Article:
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  1. Design & Culture
August 3, 2023

Tom Dixon Discusses Lights, Life, and His Latest Collection

The designer will be showcasing his Portables collection at London Design Festival this fall.

By Bea Isaacson

‘Cool’ means something different to everyone; it is not particularly helpful that this is the foremost word that comes to mind as I step into the Tom Dixon Studio. The Coal Drops Yard headquarters of Britain’s leading furniture designer, and his world-famous brand, is stylish all over, from its brick walls and towering arches to its industrial aesthetic that feels as authentic as it does – well – cool.

Dixon comes downstairs dressed in a summer linen shirt, sporting the sort of golden skin that signals the season beyond the pouring rain London has been subject to all July. It’s the second day of August, but he and his team are already looking towards September, where Tom Dixon Studio, Dixon’s eponymous brand, will be presenting the brand-new Portables collection at the London Design Festival.

I’m eager to ask him about the collection, which premiered to great buzz at the Salone del Mobile in April. The battery-powered portable lights, which combine a hot-blown glass effect atop a diffused light source, are on sale for prices starting at £230 (approx. $290), the concept feels trademark Tom Dixon Studio; brilliantly stylish, and a subtle step ahead of the competition.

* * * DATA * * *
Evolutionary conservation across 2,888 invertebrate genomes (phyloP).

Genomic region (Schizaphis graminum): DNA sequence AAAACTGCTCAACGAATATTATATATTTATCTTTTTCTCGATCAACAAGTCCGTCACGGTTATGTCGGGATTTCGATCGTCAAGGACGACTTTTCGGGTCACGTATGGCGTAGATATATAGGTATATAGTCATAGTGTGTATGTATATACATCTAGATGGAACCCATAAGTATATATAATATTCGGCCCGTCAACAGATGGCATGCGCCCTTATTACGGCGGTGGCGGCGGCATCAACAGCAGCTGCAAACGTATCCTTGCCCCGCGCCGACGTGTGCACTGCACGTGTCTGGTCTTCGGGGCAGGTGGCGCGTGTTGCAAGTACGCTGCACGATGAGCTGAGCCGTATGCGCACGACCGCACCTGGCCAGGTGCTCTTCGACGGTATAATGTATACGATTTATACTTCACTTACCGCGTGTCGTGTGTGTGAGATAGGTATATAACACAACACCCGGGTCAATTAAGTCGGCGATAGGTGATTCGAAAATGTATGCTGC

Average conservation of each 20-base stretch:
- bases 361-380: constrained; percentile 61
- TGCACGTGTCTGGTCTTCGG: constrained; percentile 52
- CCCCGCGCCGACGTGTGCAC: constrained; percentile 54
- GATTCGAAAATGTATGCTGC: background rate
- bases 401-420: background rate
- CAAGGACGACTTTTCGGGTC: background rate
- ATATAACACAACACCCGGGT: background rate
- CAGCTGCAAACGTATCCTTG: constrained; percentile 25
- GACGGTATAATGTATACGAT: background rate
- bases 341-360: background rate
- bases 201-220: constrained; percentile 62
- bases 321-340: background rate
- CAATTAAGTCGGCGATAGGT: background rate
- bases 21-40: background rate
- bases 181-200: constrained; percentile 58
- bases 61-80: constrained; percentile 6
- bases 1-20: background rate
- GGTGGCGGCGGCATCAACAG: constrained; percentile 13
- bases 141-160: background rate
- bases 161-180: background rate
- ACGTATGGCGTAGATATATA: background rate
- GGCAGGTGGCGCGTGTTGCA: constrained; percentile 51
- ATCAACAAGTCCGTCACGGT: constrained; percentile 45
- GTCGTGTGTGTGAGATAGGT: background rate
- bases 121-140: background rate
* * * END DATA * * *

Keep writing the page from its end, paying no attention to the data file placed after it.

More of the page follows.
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Portables Melt outdoors
The Portables collection can be used anywhere, with outdoor dining in mind. / ©Tom Dixon Studio

“I think what’s interesting about them is this idea that everybody has a much more flexible life anyway,” Dixon says. “And lights are probably the last thing that’s not movable. It used to be, right; it used to be back when it was candlepower.”

He leans back into his chair, growingly animated. “And then gas came along, it was suddenly tethered to the wall. And same with electricity. So now with improvements in battery performance, it means you can have 10 or 12 hours of luminosity. As a result, suddenly, it changes everything.”

“So,” he continues, “in terms of being able to illuminate spaces to work, or do your homework, or to eat or to entertain… You want to eat outdoors more since covid; you might even want to move a light to, I don’t know, your bathrooms to work, it’s the only sanctuary in the house.” We laugh. “So mobility is a subject, right. Seems like the obvious next step for us anyway.”

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Tom Dixon Studio has raked in thousands and thousands of pre-orders of the Portables collection. He tells me this very matter of fact; Dixon possesses an unostentatious disposition, and is, throughout the interview, modest and reserved about his success.